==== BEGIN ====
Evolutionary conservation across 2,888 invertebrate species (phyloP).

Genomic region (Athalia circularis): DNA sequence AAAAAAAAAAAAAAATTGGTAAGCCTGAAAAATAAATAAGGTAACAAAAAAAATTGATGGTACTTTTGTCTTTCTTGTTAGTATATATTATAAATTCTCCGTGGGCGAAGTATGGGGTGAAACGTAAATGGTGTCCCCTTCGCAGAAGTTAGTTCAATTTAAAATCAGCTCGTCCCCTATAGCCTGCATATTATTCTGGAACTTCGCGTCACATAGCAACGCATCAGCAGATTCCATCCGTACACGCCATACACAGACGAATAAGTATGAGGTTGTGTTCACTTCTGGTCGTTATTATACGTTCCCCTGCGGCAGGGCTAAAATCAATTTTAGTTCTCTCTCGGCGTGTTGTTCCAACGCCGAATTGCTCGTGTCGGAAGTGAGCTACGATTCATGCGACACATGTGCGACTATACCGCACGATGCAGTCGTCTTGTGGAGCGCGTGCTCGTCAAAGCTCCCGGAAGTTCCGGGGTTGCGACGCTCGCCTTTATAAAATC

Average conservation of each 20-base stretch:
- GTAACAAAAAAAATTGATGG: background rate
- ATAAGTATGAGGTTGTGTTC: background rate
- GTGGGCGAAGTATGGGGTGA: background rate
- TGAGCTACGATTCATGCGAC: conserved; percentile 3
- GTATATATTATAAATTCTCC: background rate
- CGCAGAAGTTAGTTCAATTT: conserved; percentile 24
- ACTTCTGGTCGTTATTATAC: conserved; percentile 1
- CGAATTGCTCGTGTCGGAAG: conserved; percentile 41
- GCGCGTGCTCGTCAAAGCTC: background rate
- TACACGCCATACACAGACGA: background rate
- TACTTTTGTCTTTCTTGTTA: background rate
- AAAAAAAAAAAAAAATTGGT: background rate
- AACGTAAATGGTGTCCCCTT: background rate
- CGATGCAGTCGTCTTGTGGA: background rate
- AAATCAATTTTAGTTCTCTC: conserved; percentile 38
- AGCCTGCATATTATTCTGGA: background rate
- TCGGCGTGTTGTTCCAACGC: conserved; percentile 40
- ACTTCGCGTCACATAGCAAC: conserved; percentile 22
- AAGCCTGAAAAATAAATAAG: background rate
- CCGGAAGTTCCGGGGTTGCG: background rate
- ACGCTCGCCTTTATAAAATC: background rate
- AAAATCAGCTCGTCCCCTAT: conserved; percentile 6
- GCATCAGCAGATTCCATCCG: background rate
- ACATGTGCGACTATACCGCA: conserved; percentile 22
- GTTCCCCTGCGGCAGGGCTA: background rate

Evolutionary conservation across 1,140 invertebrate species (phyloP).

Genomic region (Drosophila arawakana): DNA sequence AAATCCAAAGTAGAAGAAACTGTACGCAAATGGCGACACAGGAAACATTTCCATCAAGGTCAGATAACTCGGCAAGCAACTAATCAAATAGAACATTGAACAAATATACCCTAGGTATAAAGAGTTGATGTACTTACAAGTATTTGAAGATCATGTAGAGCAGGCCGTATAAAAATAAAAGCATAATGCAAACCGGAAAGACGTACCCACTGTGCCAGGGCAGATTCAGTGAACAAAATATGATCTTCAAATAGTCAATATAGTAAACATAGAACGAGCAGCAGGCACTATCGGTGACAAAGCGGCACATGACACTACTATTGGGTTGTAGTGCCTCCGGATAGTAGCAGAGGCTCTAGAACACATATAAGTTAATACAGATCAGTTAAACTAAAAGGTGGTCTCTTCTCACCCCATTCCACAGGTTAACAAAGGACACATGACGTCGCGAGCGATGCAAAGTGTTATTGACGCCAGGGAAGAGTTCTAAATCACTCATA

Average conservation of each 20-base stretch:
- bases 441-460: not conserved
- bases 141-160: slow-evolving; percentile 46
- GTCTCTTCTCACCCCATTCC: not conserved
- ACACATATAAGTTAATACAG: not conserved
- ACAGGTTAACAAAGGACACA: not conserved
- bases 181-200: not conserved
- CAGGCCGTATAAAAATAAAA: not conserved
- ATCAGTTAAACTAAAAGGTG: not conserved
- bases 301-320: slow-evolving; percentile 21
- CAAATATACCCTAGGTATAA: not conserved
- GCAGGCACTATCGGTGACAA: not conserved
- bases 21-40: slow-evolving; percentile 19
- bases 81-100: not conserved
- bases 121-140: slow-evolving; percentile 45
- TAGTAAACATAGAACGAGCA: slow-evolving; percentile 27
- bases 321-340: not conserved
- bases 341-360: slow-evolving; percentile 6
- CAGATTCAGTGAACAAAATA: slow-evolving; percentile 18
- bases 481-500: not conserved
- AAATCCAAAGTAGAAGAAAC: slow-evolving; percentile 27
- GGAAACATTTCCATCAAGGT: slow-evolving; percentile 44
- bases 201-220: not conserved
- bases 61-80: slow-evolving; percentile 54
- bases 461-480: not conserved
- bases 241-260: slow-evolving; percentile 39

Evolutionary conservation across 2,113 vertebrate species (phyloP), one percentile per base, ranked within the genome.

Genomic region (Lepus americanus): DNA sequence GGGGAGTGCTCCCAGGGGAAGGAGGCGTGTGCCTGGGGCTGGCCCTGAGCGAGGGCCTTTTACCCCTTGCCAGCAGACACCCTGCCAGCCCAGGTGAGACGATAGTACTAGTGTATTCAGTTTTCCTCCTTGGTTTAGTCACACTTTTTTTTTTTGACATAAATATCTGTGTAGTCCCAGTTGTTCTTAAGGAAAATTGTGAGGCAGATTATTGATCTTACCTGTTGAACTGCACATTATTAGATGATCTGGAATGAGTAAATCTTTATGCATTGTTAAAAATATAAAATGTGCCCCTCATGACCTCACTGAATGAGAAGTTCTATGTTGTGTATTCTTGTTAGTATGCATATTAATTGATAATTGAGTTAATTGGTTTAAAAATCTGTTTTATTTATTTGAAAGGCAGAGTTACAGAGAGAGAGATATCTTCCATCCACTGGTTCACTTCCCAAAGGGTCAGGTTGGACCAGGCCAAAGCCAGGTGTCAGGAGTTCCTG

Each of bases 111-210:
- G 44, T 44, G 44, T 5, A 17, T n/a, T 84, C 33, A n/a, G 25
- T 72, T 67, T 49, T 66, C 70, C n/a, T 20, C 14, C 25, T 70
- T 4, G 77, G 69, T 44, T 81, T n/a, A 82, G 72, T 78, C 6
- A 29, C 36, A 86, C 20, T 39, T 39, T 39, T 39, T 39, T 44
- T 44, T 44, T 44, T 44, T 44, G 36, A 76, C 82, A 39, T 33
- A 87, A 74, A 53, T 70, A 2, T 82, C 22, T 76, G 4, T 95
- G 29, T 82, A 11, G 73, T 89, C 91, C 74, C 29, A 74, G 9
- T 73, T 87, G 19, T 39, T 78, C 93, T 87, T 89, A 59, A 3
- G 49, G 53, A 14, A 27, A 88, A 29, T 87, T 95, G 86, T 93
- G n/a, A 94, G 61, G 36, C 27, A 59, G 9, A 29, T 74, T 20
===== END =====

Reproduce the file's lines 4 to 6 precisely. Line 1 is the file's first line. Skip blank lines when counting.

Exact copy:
- GTAACAAAAAAAATTGATGG: background rate
- ATAAGTATGAGGTTGTGTTC: background rate
- GTGGGCGAAGTATGGGGTGA: background rate